“While attempts to strengthen labour laws are currently underway, decades of employer-first pro-business policies have led to both to a work culture and legislative environment that prioritises the welfare of employers over the welfare of workers. This then creates with and is magnified by ‘Asian’ socio-cultural perceptions of hard work that values hours worked and presenteeism over productivity.

“Indeed, while standard work week in many countries is legislated to be about 40 hours, a 48-hour workweek was considered to be standard according to Malaysian labour law – until very recent amendments a couple of weeks ago that reduced this to 45 hours.”

The rising cases of burnout, depression and anxiety among workers are forcing the hands of governments across the world to put the needs of employees ahead. More cities and townships are experimenting with a 4-day work week and introducing laws like the ‘Right to Disconnect’ in Canada which allows employees to switch off communications outside normal working hours.

“Research suggests that fewer mandated working hours may also have positive employment impacts through worker-hours to a larger subset of workers and through lower job destruction,” Cheng noted.

On whether Malaysia should consider similar proposals, Cheng offers a different view, commenting that “a 4-day workweek can work for many companies – and indeed to my knowledge some tech companies in Malaysia have already taken steps to implement a 4-day workweek. But that is a different question if it should be mandated nationwide by law. At this point in Malaysia’s development, it may be more productive to focus on improving the legislative environment for workers, affording more rights and bargaining power to workers, in addition to supply-side interventions to improve public health and upend socio-cultural notions of excessive work.”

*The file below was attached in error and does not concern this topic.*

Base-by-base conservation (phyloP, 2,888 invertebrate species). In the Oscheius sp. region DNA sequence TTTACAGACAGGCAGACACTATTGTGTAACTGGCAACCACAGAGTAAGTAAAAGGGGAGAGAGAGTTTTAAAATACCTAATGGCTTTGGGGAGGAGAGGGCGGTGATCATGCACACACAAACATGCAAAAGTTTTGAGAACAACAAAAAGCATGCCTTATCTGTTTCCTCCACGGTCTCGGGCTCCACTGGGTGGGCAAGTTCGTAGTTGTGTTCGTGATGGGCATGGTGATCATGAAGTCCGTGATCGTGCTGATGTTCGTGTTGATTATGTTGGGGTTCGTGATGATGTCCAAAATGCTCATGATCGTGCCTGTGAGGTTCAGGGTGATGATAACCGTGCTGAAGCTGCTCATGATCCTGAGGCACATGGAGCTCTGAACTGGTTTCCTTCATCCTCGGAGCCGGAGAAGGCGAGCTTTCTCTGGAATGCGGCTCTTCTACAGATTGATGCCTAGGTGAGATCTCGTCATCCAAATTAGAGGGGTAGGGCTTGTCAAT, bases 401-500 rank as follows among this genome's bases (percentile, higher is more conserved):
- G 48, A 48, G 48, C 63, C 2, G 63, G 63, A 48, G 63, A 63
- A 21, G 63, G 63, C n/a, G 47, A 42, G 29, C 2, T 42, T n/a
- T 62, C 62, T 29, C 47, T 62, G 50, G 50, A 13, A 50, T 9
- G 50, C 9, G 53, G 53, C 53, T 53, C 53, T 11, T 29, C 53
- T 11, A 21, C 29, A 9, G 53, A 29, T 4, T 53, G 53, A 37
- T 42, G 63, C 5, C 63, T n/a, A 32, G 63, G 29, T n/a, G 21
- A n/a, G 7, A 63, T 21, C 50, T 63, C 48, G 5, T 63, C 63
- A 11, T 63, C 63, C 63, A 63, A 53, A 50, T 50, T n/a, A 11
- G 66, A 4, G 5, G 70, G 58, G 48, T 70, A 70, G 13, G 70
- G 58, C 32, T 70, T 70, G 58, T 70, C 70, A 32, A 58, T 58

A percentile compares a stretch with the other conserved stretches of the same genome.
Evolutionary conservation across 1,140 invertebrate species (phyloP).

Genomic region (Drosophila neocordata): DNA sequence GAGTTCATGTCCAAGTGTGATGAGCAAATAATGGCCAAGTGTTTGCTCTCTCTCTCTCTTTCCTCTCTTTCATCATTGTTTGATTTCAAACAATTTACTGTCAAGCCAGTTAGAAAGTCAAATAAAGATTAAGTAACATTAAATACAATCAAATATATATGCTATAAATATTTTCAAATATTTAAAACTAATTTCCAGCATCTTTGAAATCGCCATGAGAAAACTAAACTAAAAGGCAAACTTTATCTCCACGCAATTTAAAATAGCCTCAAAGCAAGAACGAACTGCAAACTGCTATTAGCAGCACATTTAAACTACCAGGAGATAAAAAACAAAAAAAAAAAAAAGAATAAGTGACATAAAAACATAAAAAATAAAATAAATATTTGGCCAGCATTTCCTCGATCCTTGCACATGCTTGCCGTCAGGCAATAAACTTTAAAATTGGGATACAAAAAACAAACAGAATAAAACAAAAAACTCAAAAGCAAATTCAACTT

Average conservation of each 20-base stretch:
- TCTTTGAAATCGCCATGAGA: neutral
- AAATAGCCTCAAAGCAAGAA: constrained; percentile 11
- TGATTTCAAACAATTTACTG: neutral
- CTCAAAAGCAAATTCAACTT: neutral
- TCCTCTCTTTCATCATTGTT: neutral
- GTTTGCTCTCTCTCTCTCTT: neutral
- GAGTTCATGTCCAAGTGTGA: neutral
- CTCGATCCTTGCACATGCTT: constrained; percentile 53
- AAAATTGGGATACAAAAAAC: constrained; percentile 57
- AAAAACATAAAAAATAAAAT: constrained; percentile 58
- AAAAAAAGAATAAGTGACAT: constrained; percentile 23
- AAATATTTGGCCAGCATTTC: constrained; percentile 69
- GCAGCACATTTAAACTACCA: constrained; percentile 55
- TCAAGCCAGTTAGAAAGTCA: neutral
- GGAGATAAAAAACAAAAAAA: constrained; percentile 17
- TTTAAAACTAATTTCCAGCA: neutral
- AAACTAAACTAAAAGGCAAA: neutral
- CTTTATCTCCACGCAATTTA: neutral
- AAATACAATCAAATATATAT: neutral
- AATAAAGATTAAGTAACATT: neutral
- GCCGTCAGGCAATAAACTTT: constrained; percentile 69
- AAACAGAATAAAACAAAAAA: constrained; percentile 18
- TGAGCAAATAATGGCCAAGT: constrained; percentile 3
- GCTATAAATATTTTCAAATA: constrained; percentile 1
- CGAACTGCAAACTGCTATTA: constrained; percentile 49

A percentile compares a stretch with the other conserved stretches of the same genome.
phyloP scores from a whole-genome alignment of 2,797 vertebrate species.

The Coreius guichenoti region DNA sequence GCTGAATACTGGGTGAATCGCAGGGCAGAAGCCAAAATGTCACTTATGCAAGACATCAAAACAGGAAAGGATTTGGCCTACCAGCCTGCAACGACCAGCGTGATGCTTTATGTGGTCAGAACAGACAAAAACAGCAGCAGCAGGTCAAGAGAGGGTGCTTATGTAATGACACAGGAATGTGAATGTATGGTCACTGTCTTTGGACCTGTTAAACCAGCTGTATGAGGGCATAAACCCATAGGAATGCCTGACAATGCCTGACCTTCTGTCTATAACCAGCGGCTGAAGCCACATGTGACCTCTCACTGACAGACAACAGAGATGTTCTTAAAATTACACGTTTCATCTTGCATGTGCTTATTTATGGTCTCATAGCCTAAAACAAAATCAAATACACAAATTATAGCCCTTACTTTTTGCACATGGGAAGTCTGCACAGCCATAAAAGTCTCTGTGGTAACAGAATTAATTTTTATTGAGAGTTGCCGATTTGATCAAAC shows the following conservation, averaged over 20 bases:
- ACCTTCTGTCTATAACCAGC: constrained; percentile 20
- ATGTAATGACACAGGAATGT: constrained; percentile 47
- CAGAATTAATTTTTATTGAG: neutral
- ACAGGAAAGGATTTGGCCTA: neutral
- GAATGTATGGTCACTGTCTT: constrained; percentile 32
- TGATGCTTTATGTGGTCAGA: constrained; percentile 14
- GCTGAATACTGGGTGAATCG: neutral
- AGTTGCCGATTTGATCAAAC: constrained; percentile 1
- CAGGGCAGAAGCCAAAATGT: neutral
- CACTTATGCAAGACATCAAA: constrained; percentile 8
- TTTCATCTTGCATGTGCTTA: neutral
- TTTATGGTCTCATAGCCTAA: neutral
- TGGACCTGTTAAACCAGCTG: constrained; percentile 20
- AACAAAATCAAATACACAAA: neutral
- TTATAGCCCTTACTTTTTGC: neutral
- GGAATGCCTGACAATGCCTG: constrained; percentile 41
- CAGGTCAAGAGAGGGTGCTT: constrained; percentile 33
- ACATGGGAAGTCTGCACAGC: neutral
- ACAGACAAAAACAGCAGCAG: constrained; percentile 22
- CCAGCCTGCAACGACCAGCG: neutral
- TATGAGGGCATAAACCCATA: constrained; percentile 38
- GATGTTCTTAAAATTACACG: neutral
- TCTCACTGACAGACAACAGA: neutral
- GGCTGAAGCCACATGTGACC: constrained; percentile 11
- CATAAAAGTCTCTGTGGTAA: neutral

David Graeber, in his infamous treatise titled ‘On the Phenomenon of Bulls*** Jobs’ explicated on the meaning and value of labour in the 21st century. He wrote the following, “we have become a civilisation based on work – not even ‘productive work’ but work as an end and meaning in itself. We have come to believe that men and women who do not work harder than they wish at jobs they do not particularly enjoy are bad people unworthy of love, care, or assistance from their communities.

“It is as if we have collectively acquiesced to our own enslavement. As a result, hatred, resentment, and suspicion have become the glue that holds society together… the moral and spiritual damage that comes from this situation is profound. It is a scar across our collective soul.”

The events over the last few years have reshaped the way Malaysians view work, opting for hybrid office-environments and greater flexibility but that has not increased time away from their occupations to pursue creative goals and desires. While we may endeavour to hope that our government and private companies have the best interest of workers in mind, it is only through collective action that reforms are made.

This article first appeared in  The Vibes on 29 July 2022.